If you are a landlord, or an investor who is looking to buy an HMO (House in Multiple Occupation), the rules are very much more complicated than a straightforward buy-to-let. An HMO is any property that is shared by three or more people who are not members of the same family. HMO landlords need to have a licence from the Local Council Housing Department. This will be valid for up to three years and will then need to be renewed. This will ensure that the property is managed properly and meets the required safety standards.
All housing, including HMO’s, is subject to the Housing Act 2004. This Act is enforced by the Local Housing Authority. However, other pieces of fire safety legislation can also apply to HMO’s. Fire Safety in new or converted HMO’s, blocks of flats, and maisonettes is subject to the Building Regulations, and fire safety in the communal areas of HMO’s comes under the Regulatory Reform (Fire Safety) Order 2005. The Responsible Person under this act will usually be the landlord or his/her managing agent.
The Fire Safety Order requires the responsible person to carry out a fire risk assessment of the premises, the objects of which are to identify fire hazards, reduce the risk of those hazards causing harm to as low as reasonably practical, and to decide what fire precautions and management arrangements are necessary to ensure the safety of people in the premises if a fire should start. The Responsible Person is also required to keep a written record of the findings of the assessment and any actions taken as a result.
There are several steps involved in assessing the fire risk, the first of which is to identify fire hazards, which are sources of ignition, fuel, and oxygen. All three have to be present for a fire to start. It is fair to say that the oxygen will usually be provided by the air around us. A number of different things can cause ignition, such as matches; cigarette ends; naked flames; faulty electrical equipment; electric, gas, or oil-fired heaters; and cooking equipment, among others, and also arson.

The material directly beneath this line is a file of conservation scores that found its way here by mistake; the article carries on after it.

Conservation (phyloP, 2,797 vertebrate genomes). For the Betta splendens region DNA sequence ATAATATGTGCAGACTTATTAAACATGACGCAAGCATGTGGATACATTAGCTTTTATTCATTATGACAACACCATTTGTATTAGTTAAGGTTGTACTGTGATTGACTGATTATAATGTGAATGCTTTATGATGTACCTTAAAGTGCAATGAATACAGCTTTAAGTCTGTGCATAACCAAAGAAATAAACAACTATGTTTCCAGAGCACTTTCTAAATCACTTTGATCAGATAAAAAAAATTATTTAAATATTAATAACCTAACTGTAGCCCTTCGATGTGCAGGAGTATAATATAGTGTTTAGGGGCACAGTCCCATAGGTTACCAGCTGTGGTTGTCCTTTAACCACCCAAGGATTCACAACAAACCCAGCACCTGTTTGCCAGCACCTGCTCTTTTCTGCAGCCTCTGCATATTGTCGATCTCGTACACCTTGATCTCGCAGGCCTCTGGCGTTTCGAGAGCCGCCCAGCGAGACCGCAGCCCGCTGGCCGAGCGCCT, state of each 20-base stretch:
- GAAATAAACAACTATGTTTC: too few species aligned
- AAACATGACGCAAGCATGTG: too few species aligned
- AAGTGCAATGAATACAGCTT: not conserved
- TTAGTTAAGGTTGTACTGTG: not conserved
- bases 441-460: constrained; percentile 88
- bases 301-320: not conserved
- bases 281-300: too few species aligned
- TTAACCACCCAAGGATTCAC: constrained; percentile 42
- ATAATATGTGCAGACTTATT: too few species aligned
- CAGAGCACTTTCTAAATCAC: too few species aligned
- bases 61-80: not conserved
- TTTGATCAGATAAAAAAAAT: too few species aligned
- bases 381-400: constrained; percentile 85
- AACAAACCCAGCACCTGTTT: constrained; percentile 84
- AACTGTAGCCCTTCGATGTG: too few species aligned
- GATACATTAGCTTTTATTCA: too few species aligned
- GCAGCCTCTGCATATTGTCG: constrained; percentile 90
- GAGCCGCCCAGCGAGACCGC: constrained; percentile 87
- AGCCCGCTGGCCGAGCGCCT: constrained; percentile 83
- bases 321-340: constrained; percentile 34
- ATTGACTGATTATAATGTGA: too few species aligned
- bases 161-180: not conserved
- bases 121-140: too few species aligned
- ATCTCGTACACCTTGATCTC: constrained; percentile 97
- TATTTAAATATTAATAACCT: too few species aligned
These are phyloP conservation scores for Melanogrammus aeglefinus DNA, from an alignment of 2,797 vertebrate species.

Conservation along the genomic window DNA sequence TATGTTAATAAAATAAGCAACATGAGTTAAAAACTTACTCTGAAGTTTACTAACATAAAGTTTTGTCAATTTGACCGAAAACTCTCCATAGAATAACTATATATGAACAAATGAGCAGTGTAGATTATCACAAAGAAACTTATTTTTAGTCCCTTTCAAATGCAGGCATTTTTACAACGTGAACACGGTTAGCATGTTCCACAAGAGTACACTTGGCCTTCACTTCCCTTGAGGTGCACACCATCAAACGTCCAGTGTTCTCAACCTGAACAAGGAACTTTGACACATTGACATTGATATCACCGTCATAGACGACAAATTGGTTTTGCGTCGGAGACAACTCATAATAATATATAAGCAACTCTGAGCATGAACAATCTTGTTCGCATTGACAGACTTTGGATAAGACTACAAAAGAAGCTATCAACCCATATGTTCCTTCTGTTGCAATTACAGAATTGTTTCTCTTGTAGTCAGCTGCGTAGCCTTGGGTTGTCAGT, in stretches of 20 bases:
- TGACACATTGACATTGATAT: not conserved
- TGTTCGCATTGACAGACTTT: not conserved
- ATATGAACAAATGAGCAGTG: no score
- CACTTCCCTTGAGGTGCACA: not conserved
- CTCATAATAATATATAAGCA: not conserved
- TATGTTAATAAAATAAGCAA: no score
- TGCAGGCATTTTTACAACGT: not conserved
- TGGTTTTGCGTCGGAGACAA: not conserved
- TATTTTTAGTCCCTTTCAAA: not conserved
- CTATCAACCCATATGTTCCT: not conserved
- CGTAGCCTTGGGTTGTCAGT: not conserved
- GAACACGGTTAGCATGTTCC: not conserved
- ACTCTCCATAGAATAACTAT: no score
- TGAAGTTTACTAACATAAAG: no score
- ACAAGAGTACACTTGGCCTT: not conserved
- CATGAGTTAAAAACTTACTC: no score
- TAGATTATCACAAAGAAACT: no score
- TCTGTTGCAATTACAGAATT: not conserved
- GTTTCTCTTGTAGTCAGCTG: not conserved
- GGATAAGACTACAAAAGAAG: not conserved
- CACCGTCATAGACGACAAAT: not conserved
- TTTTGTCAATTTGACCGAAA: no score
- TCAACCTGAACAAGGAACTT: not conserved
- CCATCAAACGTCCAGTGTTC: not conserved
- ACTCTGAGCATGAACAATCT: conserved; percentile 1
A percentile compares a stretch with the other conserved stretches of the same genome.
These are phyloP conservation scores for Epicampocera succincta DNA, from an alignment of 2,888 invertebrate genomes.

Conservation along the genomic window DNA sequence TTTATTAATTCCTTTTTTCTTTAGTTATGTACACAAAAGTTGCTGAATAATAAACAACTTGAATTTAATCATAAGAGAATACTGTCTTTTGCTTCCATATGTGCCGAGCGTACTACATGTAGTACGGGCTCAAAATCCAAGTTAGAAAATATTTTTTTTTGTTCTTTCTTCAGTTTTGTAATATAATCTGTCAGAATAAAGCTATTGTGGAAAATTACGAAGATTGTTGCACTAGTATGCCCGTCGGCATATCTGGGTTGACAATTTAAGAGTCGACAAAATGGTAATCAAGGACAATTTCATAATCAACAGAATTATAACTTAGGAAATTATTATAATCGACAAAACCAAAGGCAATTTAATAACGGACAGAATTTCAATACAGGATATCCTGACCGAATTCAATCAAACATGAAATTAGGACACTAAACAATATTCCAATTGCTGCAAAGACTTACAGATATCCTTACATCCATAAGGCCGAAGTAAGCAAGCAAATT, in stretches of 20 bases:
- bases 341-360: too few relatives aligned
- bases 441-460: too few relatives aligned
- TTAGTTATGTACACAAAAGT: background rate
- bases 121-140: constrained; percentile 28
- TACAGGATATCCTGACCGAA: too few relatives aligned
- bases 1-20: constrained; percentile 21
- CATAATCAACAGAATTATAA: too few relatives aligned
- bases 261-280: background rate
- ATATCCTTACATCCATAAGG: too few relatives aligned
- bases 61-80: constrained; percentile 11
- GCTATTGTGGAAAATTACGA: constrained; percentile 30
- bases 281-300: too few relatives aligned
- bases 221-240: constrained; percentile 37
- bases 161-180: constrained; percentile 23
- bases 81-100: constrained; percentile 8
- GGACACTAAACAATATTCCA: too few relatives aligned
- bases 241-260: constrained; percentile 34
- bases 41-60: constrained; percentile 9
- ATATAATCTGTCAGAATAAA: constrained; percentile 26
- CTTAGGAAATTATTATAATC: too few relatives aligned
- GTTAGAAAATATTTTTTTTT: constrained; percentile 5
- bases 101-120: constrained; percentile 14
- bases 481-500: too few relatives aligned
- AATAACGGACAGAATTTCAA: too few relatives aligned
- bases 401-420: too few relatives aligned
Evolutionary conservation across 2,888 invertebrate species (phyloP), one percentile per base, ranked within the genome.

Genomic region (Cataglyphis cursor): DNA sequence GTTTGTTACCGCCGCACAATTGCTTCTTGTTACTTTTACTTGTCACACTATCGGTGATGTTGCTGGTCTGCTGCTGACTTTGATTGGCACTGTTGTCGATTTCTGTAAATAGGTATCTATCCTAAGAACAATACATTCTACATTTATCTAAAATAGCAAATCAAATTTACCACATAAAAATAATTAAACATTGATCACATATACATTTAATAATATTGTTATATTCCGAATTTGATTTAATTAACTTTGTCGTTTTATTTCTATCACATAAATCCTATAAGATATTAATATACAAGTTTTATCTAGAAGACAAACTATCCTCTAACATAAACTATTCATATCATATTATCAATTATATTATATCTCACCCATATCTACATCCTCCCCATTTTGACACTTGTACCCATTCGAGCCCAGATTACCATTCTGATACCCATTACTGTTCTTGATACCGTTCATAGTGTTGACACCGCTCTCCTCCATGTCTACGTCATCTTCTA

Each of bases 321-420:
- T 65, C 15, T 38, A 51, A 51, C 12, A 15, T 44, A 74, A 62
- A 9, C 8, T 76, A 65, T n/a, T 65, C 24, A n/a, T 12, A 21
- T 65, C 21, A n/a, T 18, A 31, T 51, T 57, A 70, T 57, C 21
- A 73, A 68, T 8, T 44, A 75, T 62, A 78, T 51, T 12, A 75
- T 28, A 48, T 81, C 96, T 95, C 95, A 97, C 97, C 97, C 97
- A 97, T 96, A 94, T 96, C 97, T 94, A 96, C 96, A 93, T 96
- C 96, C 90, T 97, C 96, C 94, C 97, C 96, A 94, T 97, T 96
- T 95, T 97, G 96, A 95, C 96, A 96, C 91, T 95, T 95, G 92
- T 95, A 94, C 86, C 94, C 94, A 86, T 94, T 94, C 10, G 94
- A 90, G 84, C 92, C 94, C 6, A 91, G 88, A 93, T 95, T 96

As for sources of fuel, there are many. Anything that burns is a fuel source. You need to keep an eye out for things that could catch fire fairly easily and which are present in enough quantity to provide fuel for a fire. You might consider, as a landlord, that there is very little in the way of possible fuel in the corridors, stairs, and other communal areas of your HMO, but you also have to allow for the fact that residents or visitors may easily bring in something that is flammable and leave it lying around.
You then need to identify people who may be at risk such as those sleeping in the accommodation, guests, visitors, cleaners, maintenance staff, unaccompanied children, and so on. There may also be people with disabilities, people who are not able to leave the premises quickly such as parents with children, and even people who may be suffering from the effects of drugs or alcohol misuse.
Next you have to evaluate and remove, or reduce, the risk of fire breaking out, evaluate the risk to people should it do so, and remove or reduce fire hazards, thus removing or reducing the risks to people.
It goes without saying that you need smoke alarms and a fire alarm system, fire-fighting equipment – fire extinguishers, etc., lighting, escape routes, and warning signs and notices. You also need to undertake routine maintenance of electrical equipment, and so on, and also the fire and smoke alarms.
As you can readily see, there are a lot of things that you need to take into consideration as a landlord of an HMO, particularly where the building contains a lot of flats. Furthermore, we have only really scratched the surface of all the government recommendations and requirements. You can read more here: https://assets.publishing.service.gov.uk/government/uploads/system/uploads/attachment_data/file/422192/9281_Sleeping_Accomodation_v2.pdf. This guide runs to 142 pages.
This is why so many landlords who need a fire risk assessment for flats prefer to ask us at UK-Fire Risk Assessments to do it instead. Our assessors are highly skilled and fully conversant with every aspect of the law. We produce the written report that the law requires you to keep. This will give you the confidence of knowing that you are fully compliant and that your tenants are protected.